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Diving into the Narrative

Lesson 40 from: Photography 101

SLR Lounge, Pye Jirsa

Diving into the Narrative

Lesson 40 from: Photography 101

SLR Lounge, Pye Jirsa

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Lesson Info

40. Diving into the Narrative


Class Trailer



The Camera is Simply a Tool


How Does a Camera Work?


How to Adjust Shutter Speed, Aperture, ISO


Exposure Triangle


What is a Stop of Light


Reading Exposure Via the Histogram


Blown Highlights or Clipped Details


White Balance & Color Temperature


No Such Thing as the Correct Exposure


How To Measure or Meter Light


8 Key Points to Understanding ISO and Image Quality


Understanding the 3 Primary Metering Methods


How to Get Perfect Exposures in One Shot


Equivalent Exposure but Different Images


Compensating for Light and Dark Scenes


Starting with Automated Modes


Auto Mode and Flash-Off Mode


Portrait Mode on a Fashion Shoot


Landscape Mode on the Beach


Sports or Action Mode


Macro Mode with Food Photography


Creative Effects Mode - Floral Photography


In-Camera Processing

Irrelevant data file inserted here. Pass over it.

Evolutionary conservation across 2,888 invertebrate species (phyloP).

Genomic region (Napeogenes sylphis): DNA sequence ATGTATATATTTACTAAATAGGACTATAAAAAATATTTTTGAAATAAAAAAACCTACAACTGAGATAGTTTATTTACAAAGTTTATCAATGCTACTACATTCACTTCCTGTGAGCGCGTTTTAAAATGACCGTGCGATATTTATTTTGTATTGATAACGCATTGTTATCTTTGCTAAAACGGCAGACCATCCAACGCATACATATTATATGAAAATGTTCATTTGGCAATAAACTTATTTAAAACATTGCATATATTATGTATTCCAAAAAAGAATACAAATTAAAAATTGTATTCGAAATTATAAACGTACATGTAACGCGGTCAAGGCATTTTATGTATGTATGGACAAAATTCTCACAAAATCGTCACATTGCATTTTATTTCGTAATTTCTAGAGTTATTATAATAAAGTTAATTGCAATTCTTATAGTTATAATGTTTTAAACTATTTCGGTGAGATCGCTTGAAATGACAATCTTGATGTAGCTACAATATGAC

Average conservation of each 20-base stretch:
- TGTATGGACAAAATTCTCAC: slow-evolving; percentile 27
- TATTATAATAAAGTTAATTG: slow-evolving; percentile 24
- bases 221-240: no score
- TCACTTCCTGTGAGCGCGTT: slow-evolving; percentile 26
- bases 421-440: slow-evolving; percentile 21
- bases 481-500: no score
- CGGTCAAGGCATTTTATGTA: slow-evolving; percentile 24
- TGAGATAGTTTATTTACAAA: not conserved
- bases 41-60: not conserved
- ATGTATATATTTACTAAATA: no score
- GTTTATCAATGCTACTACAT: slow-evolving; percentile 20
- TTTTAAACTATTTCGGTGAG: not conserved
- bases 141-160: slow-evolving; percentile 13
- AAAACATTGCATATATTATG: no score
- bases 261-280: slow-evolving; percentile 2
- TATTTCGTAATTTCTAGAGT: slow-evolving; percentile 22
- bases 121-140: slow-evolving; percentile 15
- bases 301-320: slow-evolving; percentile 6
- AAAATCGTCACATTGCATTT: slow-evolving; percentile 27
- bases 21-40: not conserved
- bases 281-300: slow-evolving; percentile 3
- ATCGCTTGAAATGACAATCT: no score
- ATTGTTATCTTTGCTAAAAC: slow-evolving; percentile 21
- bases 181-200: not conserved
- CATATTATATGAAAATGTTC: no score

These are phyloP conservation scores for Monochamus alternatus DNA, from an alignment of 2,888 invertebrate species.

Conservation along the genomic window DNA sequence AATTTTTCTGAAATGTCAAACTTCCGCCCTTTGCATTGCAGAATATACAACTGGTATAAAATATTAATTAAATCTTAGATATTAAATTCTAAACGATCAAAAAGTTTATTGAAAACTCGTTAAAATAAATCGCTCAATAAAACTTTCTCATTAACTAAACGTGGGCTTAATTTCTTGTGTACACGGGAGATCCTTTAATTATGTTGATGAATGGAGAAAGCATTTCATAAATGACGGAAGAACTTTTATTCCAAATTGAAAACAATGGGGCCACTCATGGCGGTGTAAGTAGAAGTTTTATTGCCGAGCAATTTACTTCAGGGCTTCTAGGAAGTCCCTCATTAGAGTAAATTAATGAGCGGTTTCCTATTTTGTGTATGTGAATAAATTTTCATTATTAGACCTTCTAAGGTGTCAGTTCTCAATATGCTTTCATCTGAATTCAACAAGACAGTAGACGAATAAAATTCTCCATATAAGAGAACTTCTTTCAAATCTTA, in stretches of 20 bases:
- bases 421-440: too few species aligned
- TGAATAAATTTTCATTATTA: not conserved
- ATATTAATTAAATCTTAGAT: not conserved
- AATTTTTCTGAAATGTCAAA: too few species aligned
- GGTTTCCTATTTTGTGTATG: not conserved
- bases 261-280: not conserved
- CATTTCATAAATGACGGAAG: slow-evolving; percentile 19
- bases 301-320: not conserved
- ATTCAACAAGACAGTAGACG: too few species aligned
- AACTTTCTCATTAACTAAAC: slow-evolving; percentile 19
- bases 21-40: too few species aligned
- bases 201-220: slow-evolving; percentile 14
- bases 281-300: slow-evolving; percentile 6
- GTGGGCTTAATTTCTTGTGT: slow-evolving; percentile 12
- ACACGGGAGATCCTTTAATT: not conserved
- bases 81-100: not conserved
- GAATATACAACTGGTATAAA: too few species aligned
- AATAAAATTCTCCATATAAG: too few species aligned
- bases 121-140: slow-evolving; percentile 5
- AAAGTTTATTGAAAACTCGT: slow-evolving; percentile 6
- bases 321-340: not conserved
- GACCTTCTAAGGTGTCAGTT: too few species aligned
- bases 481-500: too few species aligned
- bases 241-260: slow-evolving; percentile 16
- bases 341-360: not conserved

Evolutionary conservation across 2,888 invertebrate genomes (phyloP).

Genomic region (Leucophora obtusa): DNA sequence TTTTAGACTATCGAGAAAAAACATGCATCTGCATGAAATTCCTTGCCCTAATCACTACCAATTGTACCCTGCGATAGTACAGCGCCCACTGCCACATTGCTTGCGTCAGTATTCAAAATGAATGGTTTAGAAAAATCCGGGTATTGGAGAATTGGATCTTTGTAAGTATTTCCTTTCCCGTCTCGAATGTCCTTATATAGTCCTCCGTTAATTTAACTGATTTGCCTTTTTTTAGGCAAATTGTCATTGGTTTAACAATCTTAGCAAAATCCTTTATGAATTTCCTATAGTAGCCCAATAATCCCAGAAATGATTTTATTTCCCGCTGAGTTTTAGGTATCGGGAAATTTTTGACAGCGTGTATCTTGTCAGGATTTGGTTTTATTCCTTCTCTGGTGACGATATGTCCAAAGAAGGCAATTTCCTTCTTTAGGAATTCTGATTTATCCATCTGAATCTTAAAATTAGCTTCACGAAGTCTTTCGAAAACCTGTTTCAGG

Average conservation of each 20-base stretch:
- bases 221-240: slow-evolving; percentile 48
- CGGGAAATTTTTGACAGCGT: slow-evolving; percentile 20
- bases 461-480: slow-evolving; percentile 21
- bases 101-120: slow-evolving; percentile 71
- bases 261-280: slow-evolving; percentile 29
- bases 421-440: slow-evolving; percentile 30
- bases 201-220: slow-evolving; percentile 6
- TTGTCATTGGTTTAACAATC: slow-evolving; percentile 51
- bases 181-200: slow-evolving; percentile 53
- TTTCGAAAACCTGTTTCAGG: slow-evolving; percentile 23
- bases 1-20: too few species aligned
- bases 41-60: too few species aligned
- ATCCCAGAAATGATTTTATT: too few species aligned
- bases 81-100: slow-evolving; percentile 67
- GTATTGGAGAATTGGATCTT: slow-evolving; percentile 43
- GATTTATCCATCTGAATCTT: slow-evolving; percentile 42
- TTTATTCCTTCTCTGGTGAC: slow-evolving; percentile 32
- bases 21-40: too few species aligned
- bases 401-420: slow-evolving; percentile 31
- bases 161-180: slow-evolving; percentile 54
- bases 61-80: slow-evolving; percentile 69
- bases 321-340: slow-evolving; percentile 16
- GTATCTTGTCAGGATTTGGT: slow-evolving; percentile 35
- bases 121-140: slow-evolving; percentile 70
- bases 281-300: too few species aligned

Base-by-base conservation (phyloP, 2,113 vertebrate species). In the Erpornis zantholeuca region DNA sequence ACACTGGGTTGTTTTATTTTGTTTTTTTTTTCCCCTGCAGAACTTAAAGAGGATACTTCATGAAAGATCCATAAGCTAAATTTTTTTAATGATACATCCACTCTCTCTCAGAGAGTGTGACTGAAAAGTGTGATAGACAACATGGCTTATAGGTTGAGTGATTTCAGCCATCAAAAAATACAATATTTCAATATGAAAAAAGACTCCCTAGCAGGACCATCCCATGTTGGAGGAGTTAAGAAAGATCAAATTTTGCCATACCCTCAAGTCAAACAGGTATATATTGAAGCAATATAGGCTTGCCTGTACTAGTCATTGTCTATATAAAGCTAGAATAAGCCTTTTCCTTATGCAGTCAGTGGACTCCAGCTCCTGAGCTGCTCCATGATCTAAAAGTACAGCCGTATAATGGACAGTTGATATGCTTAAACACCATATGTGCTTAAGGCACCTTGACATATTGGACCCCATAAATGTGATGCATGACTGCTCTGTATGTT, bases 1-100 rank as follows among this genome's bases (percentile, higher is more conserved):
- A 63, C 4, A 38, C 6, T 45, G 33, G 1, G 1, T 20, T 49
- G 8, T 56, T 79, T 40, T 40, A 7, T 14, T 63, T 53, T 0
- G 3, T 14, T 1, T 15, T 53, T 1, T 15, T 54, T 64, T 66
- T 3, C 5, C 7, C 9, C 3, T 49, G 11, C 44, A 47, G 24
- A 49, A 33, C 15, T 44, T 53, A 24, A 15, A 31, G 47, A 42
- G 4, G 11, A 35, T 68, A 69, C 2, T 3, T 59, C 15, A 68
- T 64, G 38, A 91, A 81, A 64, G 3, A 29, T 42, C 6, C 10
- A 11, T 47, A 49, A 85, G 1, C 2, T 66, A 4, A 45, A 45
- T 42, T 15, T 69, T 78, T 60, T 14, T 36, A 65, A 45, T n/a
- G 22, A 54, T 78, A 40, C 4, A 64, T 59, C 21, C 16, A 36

A Glimpse into RAW Processing


15 Tips When You’re Having Trouble Focusing


3 Primary Types of Autofocus


Single Shot with Portrait Session


Single Shot with Action Shots


AI Servo with Action Shots


Focus Recomposing vs. AF Point Selection


Shutter Speed and the Reciprocal Rule


How to Hold a Camera and Panning Tutorial


What Makes a Great Photograph?


How to Capture Candid Moments


How to Find the Right Light Direction


5 Basic Compositional Theories


The Power of Cropping


Color Schemes


Diving into the Narrative


If It’s Not Working With, It’s Probably Working Against


More About Your Camera and Lenses


Understanding Megapixels


Crop vs. Full Frame Cameras


Crop vs. Full Frame Cameras Demonstration


Prime vs. Zoom Lens


How the Lens Affects Composition


Dynamic Range and RAW vs. JPEG


5 Tips on Memory Cards


10 Tips on Buying Gear




The Good Karma Jar


Posing and Action Shots with Female Model


Posing and Lighting with Female Model


Posing and Lighting Couples Portraits


Lesson Info

Diving into the Narrative

It's time to dive into the narrative now, when I talk about the narrative, I want you guys to think of two things in particular. I want you to define out what is the subject, and what is the story of your image is an image that has a way well defined subject, and a well defined story is generally going to be a much more powerful image is going to elicit a stronger emotional response from the viewer and, well, those are the kind of images that we want to create, and I know that this sounds kind of all profound and theoretical, but really, it doesn't need to be it's quite simple, a narrative could be a simple porter that conveys confidence and beauty in a subject. It could be a couple walking along the beach, spending a tender moment together. It could be a father shedding a tear as it gives away his daughter on the day of her wedding or could be something conceptual. We knew conceptual chutes all the time and here's an image kind of our modern take a little red riding hood now the beaut...